Tuesday, March 29, 2011

Time for a National Bully Registry?

As the parent of a middle schooler, and someone who was severely bullied in middle school, I read A Girl’s Nude Photo, and Altered Lives with alarm.
One day last winter Margarite posed naked before her bathroom mirror, held up her cellphone and took a picture. Then she sent the full-length frontal photo to Isaiah, her new boyfriend.

Both were in eighth grade.

They broke up soon after. A few weeks later, Isaiah forwarded the photo to another eighth-grade girl, once a friend of Margarite’s. Around 11 o’clock at night, that girl slapped a text message on it.

“Ho Alert!” she typed. “If you think this girl is a whore, then text this to all your friends.” Then she clicked open the long list of contacts on her phone and pressed “send.”

Margarite is a very troubled and vulnerable teen. Her ex-boyfriend sounds like a real dunce.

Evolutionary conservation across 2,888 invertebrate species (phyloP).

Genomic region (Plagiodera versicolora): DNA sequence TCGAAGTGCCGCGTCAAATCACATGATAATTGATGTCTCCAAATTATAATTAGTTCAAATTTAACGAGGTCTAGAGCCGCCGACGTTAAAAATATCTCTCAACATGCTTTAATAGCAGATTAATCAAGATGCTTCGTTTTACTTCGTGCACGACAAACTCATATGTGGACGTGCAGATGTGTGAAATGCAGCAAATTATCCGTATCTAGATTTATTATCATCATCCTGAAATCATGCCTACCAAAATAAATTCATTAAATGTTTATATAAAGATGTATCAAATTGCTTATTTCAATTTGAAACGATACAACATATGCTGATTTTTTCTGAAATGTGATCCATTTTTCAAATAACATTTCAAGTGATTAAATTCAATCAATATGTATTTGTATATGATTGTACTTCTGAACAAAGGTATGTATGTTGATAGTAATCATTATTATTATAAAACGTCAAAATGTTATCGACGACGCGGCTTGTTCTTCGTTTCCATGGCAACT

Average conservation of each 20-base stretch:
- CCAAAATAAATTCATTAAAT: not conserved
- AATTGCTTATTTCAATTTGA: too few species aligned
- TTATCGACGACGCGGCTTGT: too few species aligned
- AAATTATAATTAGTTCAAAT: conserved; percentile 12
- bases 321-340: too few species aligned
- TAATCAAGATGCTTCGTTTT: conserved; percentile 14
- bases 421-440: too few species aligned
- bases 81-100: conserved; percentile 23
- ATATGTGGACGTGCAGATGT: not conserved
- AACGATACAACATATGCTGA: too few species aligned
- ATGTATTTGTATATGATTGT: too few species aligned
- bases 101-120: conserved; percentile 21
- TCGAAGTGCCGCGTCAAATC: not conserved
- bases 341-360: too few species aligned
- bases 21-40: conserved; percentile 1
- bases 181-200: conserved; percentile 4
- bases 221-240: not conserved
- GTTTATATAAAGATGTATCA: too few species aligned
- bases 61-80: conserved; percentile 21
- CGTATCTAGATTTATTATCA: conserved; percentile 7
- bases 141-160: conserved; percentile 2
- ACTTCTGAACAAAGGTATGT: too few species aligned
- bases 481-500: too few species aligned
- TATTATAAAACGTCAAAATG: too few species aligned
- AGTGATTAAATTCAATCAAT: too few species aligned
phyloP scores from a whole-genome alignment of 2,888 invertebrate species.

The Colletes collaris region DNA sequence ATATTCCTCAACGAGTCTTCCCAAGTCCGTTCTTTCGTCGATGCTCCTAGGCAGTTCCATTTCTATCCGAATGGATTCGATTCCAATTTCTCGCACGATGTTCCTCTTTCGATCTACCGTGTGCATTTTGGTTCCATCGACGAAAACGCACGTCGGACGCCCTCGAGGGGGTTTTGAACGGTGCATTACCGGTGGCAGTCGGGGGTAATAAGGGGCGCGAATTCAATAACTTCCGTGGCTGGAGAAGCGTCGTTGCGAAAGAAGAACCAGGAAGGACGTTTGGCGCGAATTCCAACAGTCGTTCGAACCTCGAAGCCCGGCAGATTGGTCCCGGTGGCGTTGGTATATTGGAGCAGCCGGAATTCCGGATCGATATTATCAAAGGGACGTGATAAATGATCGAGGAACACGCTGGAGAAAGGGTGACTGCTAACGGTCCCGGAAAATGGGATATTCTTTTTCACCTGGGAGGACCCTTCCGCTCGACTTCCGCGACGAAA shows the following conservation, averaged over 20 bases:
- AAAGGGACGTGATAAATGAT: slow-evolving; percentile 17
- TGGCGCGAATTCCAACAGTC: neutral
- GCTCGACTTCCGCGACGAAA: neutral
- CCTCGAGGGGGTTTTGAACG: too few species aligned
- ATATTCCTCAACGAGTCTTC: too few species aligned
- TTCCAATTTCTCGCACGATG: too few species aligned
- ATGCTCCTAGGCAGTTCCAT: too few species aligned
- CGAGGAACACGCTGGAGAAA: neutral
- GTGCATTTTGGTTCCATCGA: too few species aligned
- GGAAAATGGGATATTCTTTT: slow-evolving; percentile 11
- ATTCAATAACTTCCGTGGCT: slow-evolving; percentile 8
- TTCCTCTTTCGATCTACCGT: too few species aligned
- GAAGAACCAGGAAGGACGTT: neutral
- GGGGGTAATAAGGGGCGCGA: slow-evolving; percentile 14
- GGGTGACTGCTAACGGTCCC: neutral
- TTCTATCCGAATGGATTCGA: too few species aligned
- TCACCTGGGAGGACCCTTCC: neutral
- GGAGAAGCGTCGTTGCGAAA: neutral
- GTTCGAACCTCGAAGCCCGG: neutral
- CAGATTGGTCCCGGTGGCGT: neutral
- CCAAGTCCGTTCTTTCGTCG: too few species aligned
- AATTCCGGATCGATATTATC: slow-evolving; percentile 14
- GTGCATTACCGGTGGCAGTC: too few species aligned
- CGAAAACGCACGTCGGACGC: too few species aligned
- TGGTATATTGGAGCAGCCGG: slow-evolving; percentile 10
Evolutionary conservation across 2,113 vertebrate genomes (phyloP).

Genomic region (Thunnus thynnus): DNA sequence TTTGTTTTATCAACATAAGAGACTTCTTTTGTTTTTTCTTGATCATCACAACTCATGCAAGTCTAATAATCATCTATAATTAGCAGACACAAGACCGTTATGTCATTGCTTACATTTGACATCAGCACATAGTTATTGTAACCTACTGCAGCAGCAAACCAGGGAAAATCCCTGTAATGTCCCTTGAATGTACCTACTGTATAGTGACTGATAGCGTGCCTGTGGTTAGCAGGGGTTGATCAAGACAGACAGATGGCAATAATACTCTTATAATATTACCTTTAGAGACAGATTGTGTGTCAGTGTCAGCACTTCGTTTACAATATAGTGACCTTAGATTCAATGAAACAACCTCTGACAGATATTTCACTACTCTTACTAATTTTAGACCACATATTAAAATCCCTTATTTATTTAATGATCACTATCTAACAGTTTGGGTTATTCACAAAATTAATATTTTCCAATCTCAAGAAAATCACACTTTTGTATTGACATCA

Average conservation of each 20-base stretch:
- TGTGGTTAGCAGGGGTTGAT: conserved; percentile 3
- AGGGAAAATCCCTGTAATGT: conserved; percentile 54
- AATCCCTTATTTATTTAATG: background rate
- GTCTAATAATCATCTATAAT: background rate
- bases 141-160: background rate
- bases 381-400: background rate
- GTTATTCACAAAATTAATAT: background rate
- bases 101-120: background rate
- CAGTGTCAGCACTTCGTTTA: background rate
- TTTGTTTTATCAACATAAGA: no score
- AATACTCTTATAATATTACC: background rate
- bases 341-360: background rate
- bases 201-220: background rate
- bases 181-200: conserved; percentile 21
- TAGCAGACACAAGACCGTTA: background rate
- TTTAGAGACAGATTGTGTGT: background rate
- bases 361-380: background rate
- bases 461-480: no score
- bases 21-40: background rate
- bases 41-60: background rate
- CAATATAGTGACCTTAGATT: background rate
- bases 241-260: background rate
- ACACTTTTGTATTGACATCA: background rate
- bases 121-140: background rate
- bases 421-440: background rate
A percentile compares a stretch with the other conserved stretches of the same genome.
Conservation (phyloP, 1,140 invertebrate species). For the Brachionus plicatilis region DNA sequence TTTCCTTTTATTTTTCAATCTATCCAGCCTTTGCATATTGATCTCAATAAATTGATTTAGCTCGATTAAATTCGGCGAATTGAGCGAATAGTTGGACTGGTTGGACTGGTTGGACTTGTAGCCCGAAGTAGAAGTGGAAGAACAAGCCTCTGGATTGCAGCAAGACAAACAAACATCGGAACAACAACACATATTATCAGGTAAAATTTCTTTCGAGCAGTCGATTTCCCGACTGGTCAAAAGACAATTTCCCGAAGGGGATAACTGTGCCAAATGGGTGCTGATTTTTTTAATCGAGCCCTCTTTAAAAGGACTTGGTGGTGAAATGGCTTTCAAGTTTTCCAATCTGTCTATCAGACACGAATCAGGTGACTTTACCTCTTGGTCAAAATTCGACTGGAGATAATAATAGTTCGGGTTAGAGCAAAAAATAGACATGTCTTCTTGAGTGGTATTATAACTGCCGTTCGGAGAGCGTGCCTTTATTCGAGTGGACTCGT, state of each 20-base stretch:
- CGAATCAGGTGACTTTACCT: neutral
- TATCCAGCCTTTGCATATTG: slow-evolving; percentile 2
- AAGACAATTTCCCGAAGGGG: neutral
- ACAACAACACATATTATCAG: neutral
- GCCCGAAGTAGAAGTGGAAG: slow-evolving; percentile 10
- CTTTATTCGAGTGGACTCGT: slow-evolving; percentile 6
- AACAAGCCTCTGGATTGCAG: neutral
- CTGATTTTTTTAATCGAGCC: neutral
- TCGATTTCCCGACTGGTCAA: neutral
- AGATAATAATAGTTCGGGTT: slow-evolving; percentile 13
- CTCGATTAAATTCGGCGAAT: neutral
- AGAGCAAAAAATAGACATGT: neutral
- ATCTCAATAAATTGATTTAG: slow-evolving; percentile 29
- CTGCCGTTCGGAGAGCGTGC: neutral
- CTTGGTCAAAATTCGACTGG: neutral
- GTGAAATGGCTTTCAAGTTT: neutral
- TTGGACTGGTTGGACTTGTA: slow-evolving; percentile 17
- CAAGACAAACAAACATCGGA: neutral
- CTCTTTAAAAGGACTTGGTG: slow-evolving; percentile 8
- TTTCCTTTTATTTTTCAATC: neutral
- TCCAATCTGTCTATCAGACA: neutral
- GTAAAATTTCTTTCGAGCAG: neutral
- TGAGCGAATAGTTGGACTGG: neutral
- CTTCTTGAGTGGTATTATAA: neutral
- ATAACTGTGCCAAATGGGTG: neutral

He told the police that the other girl had pressured him into sending her Margarite’s photo, vowing she just wanted to look at it. He said he had not known that their friendship had disintegrated.
If he really wanted to show her the photo, then he should have showed her the photo on his phone. Why did he text it to her phone? A real dunce. Or a liar.

Even before this incident, the former friend had bullied Margarite to the point that she had to eat lunch alone. Then she manipulated the ex-boyfriend to send her the photo to her phone. This was a pre-meditated act of annihilation of another human being. She knew exactly what she was doing and planned for the photo to go viral.

Rick Peters, the prosecuting attorney, never intended for the Chinook Middle School students to receive draconian sentences. But he wanted to send a scared-straight message to them, as well as to the community.